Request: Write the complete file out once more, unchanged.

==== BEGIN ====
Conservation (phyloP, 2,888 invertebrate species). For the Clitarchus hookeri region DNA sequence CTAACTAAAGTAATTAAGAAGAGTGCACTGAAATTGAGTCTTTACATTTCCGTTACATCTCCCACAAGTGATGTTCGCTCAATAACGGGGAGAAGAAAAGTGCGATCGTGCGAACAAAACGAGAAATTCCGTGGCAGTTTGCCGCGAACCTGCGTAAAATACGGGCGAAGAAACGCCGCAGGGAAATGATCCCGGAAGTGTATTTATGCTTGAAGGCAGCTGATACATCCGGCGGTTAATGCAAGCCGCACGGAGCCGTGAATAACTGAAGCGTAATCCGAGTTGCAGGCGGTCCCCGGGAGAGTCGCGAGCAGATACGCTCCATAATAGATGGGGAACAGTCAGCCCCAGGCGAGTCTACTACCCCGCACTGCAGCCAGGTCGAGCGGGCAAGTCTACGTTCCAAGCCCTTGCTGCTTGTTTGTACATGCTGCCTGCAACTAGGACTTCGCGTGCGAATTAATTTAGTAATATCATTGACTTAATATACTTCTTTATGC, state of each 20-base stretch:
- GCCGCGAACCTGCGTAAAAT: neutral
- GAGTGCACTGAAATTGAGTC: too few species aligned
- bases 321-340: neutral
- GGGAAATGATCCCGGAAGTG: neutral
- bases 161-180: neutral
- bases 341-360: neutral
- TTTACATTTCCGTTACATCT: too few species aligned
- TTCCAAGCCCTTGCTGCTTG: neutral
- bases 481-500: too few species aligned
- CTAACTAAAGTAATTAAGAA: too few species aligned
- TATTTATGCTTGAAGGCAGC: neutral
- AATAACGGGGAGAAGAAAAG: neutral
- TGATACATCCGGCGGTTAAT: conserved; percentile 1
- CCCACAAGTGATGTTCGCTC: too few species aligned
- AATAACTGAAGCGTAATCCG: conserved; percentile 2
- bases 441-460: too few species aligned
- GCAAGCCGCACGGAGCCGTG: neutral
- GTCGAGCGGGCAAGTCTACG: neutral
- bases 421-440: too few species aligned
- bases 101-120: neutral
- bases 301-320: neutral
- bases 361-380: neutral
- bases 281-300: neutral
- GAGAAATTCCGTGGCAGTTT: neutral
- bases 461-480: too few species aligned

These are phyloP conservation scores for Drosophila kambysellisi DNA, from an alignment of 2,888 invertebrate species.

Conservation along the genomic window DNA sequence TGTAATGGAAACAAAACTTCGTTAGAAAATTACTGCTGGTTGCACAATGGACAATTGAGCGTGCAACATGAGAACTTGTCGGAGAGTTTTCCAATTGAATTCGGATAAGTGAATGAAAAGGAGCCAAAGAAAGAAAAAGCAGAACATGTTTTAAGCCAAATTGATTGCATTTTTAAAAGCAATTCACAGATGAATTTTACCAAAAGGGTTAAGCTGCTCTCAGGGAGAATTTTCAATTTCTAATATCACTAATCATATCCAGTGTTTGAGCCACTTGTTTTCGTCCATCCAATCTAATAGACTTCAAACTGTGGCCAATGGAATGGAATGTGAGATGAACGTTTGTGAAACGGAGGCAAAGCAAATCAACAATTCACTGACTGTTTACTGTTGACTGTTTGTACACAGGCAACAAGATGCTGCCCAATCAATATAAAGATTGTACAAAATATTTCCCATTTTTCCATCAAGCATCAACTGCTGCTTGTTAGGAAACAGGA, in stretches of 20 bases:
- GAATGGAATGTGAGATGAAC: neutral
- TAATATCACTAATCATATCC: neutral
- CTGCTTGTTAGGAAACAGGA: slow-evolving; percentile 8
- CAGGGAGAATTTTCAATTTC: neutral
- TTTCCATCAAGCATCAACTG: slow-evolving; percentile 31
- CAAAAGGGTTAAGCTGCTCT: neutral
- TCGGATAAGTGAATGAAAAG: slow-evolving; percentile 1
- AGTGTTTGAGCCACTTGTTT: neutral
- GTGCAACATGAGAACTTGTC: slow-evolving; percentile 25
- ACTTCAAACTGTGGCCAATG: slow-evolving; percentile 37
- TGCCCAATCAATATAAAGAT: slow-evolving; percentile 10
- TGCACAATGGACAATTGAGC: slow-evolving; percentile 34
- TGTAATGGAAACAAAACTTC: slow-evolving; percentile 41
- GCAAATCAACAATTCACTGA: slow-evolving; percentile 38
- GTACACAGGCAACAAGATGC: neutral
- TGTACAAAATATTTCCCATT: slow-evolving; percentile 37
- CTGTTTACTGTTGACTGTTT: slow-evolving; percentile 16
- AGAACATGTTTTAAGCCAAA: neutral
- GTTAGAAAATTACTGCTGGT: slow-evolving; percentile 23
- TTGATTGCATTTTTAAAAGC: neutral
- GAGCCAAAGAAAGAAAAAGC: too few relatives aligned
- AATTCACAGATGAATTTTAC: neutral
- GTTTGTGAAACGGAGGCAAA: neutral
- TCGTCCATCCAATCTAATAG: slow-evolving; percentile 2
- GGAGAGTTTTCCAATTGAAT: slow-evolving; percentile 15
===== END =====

Conservation (phyloP, 2,888 invertebrate species). For the Clitarchus hookeri region DNA sequence CTAACTAAAGTAATTAAGAAGAGTGCACTGAAATTGAGTCTTTACATTTCCGTTACATCTCCCACAAGTGATGTTCGCTCAATAACGGGGAGAAGAAAAGTGCGATCGTGCGAACAAAACGAGAAATTCCGTGGCAGTTTGCCGCGAACCTGCGTAAAATACGGGCGAAGAAACGCCGCAGGGAAATGATCCCGGAAGTGTATTTATGCTTGAAGGCAGCTGATACATCCGGCGGTTAATGCAAGCCGCACGGAGCCGTGAATAACTGAAGCGTAATCCGAGTTGCAGGCGGTCCCCGGGAGAGTCGCGAGCAGATACGCTCCATAATAGATGGGGAACAGTCAGCCCCAGGCGAGTCTACTACCCCGCACTGCAGCCAGGTCGAGCGGGCAAGTCTACGTTCCAAGCCCTTGCTGCTTGTTTGTACATGCTGCCTGCAACTAGGACTTCGCGTGCGAATTAATTTAGTAATATCATTGACTTAATATACTTCTTTATGC, state of each 20-base stretch:
- GCCGCGAACCTGCGTAAAAT: neutral
- GAGTGCACTGAAATTGAGTC: too few species aligned
- bases 321-340: neutral
- GGGAAATGATCCCGGAAGTG: neutral
- bases 161-180: neutral
- bases 341-360: neutral
- TTTACATTTCCGTTACATCT: too few species aligned
- TTCCAAGCCCTTGCTGCTTG: neutral
- bases 481-500: too few species aligned
- CTAACTAAAGTAATTAAGAA: too few species aligned
- TATTTATGCTTGAAGGCAGC: neutral
- AATAACGGGGAGAAGAAAAG: neutral
- TGATACATCCGGCGGTTAAT: conserved; percentile 1
- CCCACAAGTGATGTTCGCTC: too few species aligned
- AATAACTGAAGCGTAATCCG: conserved; percentile 2
- bases 441-460: too few species aligned
- GCAAGCCGCACGGAGCCGTG: neutral
- GTCGAGCGGGCAAGTCTACG: neutral
- bases 421-440: too few species aligned
- bases 101-120: neutral
- bases 301-320: neutral
- bases 361-380: neutral
- bases 281-300: neutral
- GAGAAATTCCGTGGCAGTTT: neutral
- bases 461-480: too few species aligned

These are phyloP conservation scores for Drosophila kambysellisi DNA, from an alignment of 2,888 invertebrate species.

Conservation along the genomic window DNA sequence TGTAATGGAAACAAAACTTCGTTAGAAAATTACTGCTGGTTGCACAATGGACAATTGAGCGTGCAACATGAGAACTTGTCGGAGAGTTTTCCAATTGAATTCGGATAAGTGAATGAAAAGGAGCCAAAGAAAGAAAAAGCAGAACATGTTTTAAGCCAAATTGATTGCATTTTTAAAAGCAATTCACAGATGAATTTTACCAAAAGGGTTAAGCTGCTCTCAGGGAGAATTTTCAATTTCTAATATCACTAATCATATCCAGTGTTTGAGCCACTTGTTTTCGTCCATCCAATCTAATAGACTTCAAACTGTGGCCAATGGAATGGAATGTGAGATGAACGTTTGTGAAACGGAGGCAAAGCAAATCAACAATTCACTGACTGTTTACTGTTGACTGTTTGTACACAGGCAACAAGATGCTGCCCAATCAATATAAAGATTGTACAAAATATTTCCCATTTTTCCATCAAGCATCAACTGCTGCTTGTTAGGAAACAGGA, in stretches of 20 bases:
- GAATGGAATGTGAGATGAAC: neutral
- TAATATCACTAATCATATCC: neutral
- CTGCTTGTTAGGAAACAGGA: slow-evolving; percentile 8
- CAGGGAGAATTTTCAATTTC: neutral
- TTTCCATCAAGCATCAACTG: slow-evolving; percentile 31
- CAAAAGGGTTAAGCTGCTCT: neutral
- TCGGATAAGTGAATGAAAAG: slow-evolving; percentile 1
- AGTGTTTGAGCCACTTGTTT: neutral
- GTGCAACATGAGAACTTGTC: slow-evolving; percentile 25
- ACTTCAAACTGTGGCCAATG: slow-evolving; percentile 37
- TGCCCAATCAATATAAAGAT: slow-evolving; percentile 10
- TGCACAATGGACAATTGAGC: slow-evolving; percentile 34
- TGTAATGGAAACAAAACTTC: slow-evolving; percentile 41
- GCAAATCAACAATTCACTGA: slow-evolving; percentile 38
- GTACACAGGCAACAAGATGC: neutral
- TGTACAAAATATTTCCCATT: slow-evolving; percentile 37
- CTGTTTACTGTTGACTGTTT: slow-evolving; percentile 16
- AGAACATGTTTTAAGCCAAA: neutral
- GTTAGAAAATTACTGCTGGT: slow-evolving; percentile 23
- TTGATTGCATTTTTAAAAGC: neutral
- GAGCCAAAGAAAGAAAAAGC: too few relatives aligned
- AATTCACAGATGAATTTTAC: neutral
- GTTTGTGAAACGGAGGCAAA: neutral
- TCGTCCATCCAATCTAATAG: slow-evolving; percentile 2
- GGAGAGTTTTCCAATTGAAT: slow-evolving; percentile 15